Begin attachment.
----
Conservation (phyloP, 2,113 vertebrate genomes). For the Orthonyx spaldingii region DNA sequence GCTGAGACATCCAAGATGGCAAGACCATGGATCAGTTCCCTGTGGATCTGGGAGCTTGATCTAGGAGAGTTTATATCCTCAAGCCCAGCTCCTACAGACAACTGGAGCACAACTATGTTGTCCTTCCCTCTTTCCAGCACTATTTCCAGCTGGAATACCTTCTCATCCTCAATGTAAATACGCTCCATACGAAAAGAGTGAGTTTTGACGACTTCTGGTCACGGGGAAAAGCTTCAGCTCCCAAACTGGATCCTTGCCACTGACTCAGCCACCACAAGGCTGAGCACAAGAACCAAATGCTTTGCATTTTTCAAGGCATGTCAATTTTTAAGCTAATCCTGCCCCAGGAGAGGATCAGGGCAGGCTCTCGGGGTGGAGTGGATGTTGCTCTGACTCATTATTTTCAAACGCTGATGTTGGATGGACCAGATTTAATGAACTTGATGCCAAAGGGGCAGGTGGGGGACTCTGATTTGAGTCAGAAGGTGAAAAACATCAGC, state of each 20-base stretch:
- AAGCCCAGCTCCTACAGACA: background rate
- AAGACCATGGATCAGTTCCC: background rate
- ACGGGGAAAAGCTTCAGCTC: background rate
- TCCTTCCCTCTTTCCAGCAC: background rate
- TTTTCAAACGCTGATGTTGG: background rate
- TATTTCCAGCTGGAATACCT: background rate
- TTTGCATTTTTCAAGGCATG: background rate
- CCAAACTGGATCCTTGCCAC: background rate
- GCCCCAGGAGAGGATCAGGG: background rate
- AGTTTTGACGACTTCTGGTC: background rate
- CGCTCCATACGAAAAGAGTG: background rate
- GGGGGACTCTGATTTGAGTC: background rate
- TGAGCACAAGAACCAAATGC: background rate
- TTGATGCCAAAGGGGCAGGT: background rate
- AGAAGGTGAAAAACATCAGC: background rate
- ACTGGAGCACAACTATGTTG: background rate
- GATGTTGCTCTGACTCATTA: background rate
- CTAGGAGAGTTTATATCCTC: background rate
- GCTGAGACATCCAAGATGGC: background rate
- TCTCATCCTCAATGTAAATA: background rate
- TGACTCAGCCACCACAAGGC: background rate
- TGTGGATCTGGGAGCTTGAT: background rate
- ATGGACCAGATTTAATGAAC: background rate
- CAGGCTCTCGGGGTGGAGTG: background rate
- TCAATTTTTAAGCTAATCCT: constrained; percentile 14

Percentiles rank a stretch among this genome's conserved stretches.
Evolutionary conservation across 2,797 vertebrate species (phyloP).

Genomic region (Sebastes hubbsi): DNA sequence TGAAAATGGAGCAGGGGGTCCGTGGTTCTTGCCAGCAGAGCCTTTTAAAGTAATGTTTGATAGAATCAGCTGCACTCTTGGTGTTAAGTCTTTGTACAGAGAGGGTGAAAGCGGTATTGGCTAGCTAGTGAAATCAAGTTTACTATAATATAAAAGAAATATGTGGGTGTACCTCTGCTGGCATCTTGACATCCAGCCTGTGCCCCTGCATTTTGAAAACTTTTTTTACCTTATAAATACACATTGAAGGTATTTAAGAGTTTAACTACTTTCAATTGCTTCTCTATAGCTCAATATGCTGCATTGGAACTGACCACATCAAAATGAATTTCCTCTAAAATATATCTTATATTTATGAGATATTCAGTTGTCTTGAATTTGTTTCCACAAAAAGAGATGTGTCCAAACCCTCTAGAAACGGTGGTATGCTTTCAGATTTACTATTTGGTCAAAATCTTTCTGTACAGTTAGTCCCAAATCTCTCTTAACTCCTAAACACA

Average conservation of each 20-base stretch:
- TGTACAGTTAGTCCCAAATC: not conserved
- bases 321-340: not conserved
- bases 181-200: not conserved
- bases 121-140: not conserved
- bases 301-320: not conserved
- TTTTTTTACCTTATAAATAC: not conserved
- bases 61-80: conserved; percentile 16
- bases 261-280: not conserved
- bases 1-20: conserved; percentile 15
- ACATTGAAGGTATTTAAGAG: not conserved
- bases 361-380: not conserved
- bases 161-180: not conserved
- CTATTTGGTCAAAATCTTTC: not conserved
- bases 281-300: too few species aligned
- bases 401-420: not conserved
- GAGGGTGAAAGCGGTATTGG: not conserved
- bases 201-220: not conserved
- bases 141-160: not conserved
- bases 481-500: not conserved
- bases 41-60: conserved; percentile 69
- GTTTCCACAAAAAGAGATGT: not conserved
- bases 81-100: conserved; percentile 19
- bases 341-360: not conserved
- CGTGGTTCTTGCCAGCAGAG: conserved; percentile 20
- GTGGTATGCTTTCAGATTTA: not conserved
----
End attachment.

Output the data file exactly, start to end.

Conservation (phyloP, 2,113 vertebrate genomes). For the Orthonyx spaldingii region DNA sequence GCTGAGACATCCAAGATGGCAAGACCATGGATCAGTTCCCTGTGGATCTGGGAGCTTGATCTAGGAGAGTTTATATCCTCAAGCCCAGCTCCTACAGACAACTGGAGCACAACTATGTTGTCCTTCCCTCTTTCCAGCACTATTTCCAGCTGGAATACCTTCTCATCCTCAATGTAAATACGCTCCATACGAAAAGAGTGAGTTTTGACGACTTCTGGTCACGGGGAAAAGCTTCAGCTCCCAAACTGGATCCTTGCCACTGACTCAGCCACCACAAGGCTGAGCACAAGAACCAAATGCTTTGCATTTTTCAAGGCATGTCAATTTTTAAGCTAATCCTGCCCCAGGAGAGGATCAGGGCAGGCTCTCGGGGTGGAGTGGATGTTGCTCTGACTCATTATTTTCAAACGCTGATGTTGGATGGACCAGATTTAATGAACTTGATGCCAAAGGGGCAGGTGGGGGACTCTGATTTGAGTCAGAAGGTGAAAAACATCAGC, state of each 20-base stretch:
- AAGCCCAGCTCCTACAGACA: background rate
- AAGACCATGGATCAGTTCCC: background rate
- ACGGGGAAAAGCTTCAGCTC: background rate
- TCCTTCCCTCTTTCCAGCAC: background rate
- TTTTCAAACGCTGATGTTGG: background rate
- TATTTCCAGCTGGAATACCT: background rate
- TTTGCATTTTTCAAGGCATG: background rate
- CCAAACTGGATCCTTGCCAC: background rate
- GCCCCAGGAGAGGATCAGGG: background rate
- AGTTTTGACGACTTCTGGTC: background rate
- CGCTCCATACGAAAAGAGTG: background rate
- GGGGGACTCTGATTTGAGTC: background rate
- TGAGCACAAGAACCAAATGC: background rate
- TTGATGCCAAAGGGGCAGGT: background rate
- AGAAGGTGAAAAACATCAGC: background rate
- ACTGGAGCACAACTATGTTG: background rate
- GATGTTGCTCTGACTCATTA: background rate
- CTAGGAGAGTTTATATCCTC: background rate
- GCTGAGACATCCAAGATGGC: background rate
- TCTCATCCTCAATGTAAATA: background rate
- TGACTCAGCCACCACAAGGC: background rate
- TGTGGATCTGGGAGCTTGAT: background rate
- ATGGACCAGATTTAATGAAC: background rate
- CAGGCTCTCGGGGTGGAGTG: background rate
- TCAATTTTTAAGCTAATCCT: constrained; percentile 14

Percentiles rank a stretch among this genome's conserved stretches.
Evolutionary conservation across 2,797 vertebrate species (phyloP).

Genomic region (Sebastes hubbsi): DNA sequence TGAAAATGGAGCAGGGGGTCCGTGGTTCTTGCCAGCAGAGCCTTTTAAAGTAATGTTTGATAGAATCAGCTGCACTCTTGGTGTTAAGTCTTTGTACAGAGAGGGTGAAAGCGGTATTGGCTAGCTAGTGAAATCAAGTTTACTATAATATAAAAGAAATATGTGGGTGTACCTCTGCTGGCATCTTGACATCCAGCCTGTGCCCCTGCATTTTGAAAACTTTTTTTACCTTATAAATACACATTGAAGGTATTTAAGAGTTTAACTACTTTCAATTGCTTCTCTATAGCTCAATATGCTGCATTGGAACTGACCACATCAAAATGAATTTCCTCTAAAATATATCTTATATTTATGAGATATTCAGTTGTCTTGAATTTGTTTCCACAAAAAGAGATGTGTCCAAACCCTCTAGAAACGGTGGTATGCTTTCAGATTTACTATTTGGTCAAAATCTTTCTGTACAGTTAGTCCCAAATCTCTCTTAACTCCTAAACACA

Average conservation of each 20-base stretch:
- TGTACAGTTAGTCCCAAATC: not conserved
- bases 321-340: not conserved
- bases 181-200: not conserved
- bases 121-140: not conserved
- bases 301-320: not conserved
- TTTTTTTACCTTATAAATAC: not conserved
- bases 61-80: conserved; percentile 16
- bases 261-280: not conserved
- bases 1-20: conserved; percentile 15
- ACATTGAAGGTATTTAAGAG: not conserved
- bases 361-380: not conserved
- bases 161-180: not conserved
- CTATTTGGTCAAAATCTTTC: not conserved
- bases 281-300: too few species aligned
- bases 401-420: not conserved
- GAGGGTGAAAGCGGTATTGG: not conserved
- bases 201-220: not conserved
- bases 141-160: not conserved
- bases 481-500: not conserved
- bases 41-60: conserved; percentile 69
- GTTTCCACAAAAAGAGATGT: not conserved
- bases 81-100: conserved; percentile 19
- bases 341-360: not conserved
- CGTGGTTCTTGCCAGCAGAG: conserved; percentile 20
- GTGGTATGCTTTCAGATTTA: not conserved